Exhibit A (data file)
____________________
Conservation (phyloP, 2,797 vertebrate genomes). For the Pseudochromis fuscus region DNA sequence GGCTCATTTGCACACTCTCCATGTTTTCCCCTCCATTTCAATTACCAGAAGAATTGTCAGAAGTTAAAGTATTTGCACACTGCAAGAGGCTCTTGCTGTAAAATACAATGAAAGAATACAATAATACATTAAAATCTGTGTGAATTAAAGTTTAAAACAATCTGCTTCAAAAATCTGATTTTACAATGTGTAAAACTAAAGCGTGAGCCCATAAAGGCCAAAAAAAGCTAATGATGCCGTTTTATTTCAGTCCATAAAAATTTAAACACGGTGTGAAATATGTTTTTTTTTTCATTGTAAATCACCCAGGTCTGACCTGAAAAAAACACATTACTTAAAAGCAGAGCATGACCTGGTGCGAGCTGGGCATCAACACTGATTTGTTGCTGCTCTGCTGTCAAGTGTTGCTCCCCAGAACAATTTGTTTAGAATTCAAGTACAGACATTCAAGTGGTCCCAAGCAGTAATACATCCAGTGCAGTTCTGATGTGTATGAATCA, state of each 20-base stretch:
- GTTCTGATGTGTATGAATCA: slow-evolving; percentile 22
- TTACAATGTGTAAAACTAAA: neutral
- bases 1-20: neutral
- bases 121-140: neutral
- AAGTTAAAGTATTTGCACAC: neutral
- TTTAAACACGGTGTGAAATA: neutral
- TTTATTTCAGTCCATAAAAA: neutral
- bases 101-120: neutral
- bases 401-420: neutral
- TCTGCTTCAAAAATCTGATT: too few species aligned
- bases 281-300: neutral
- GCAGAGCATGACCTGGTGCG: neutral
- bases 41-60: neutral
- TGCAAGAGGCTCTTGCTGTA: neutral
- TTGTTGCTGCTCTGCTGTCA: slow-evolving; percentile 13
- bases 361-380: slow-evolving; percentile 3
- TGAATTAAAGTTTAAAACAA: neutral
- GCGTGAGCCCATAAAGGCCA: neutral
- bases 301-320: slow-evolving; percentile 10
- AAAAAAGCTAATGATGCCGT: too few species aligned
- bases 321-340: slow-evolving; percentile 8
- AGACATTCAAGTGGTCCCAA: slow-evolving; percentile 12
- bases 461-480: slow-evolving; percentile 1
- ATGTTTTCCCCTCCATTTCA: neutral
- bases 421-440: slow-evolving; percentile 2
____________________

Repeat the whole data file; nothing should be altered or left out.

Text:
Conservation (phyloP, 2,797 vertebrate genomes). For the Pseudochromis fuscus region DNA sequence GGCTCATTTGCACACTCTCCATGTTTTCCCCTCCATTTCAATTACCAGAAGAATTGTCAGAAGTTAAAGTATTTGCACACTGCAAGAGGCTCTTGCTGTAAAATACAATGAAAGAATACAATAATACATTAAAATCTGTGTGAATTAAAGTTTAAAACAATCTGCTTCAAAAATCTGATTTTACAATGTGTAAAACTAAAGCGTGAGCCCATAAAGGCCAAAAAAAGCTAATGATGCCGTTTTATTTCAGTCCATAAAAATTTAAACACGGTGTGAAATATGTTTTTTTTTTCATTGTAAATCACCCAGGTCTGACCTGAAAAAAACACATTACTTAAAAGCAGAGCATGACCTGGTGCGAGCTGGGCATCAACACTGATTTGTTGCTGCTCTGCTGTCAAGTGTTGCTCCCCAGAACAATTTGTTTAGAATTCAAGTACAGACATTCAAGTGGTCCCAAGCAGTAATACATCCAGTGCAGTTCTGATGTGTATGAATCA, state of each 20-base stretch:
- GTTCTGATGTGTATGAATCA: slow-evolving; percentile 22
- TTACAATGTGTAAAACTAAA: neutral
- bases 1-20: neutral
- bases 121-140: neutral
- AAGTTAAAGTATTTGCACAC: neutral
- TTTAAACACGGTGTGAAATA: neutral
- TTTATTTCAGTCCATAAAAA: neutral
- bases 101-120: neutral
- bases 401-420: neutral
- TCTGCTTCAAAAATCTGATT: too few species aligned
- bases 281-300: neutral
- GCAGAGCATGACCTGGTGCG: neutral
- bases 41-60: neutral
- TGCAAGAGGCTCTTGCTGTA: neutral
- TTGTTGCTGCTCTGCTGTCA: slow-evolving; percentile 13
- bases 361-380: slow-evolving; percentile 3
- TGAATTAAAGTTTAAAACAA: neutral
- GCGTGAGCCCATAAAGGCCA: neutral
- bases 301-320: slow-evolving; percentile 10
- AAAAAAGCTAATGATGCCGT: too few species aligned
- bases 321-340: slow-evolving; percentile 8
- AGACATTCAAGTGGTCCCAA: slow-evolving; percentile 12
- bases 461-480: slow-evolving; percentile 1
- ATGTTTTCCCCTCCATTTCA: neutral
- bases 421-440: slow-evolving; percentile 2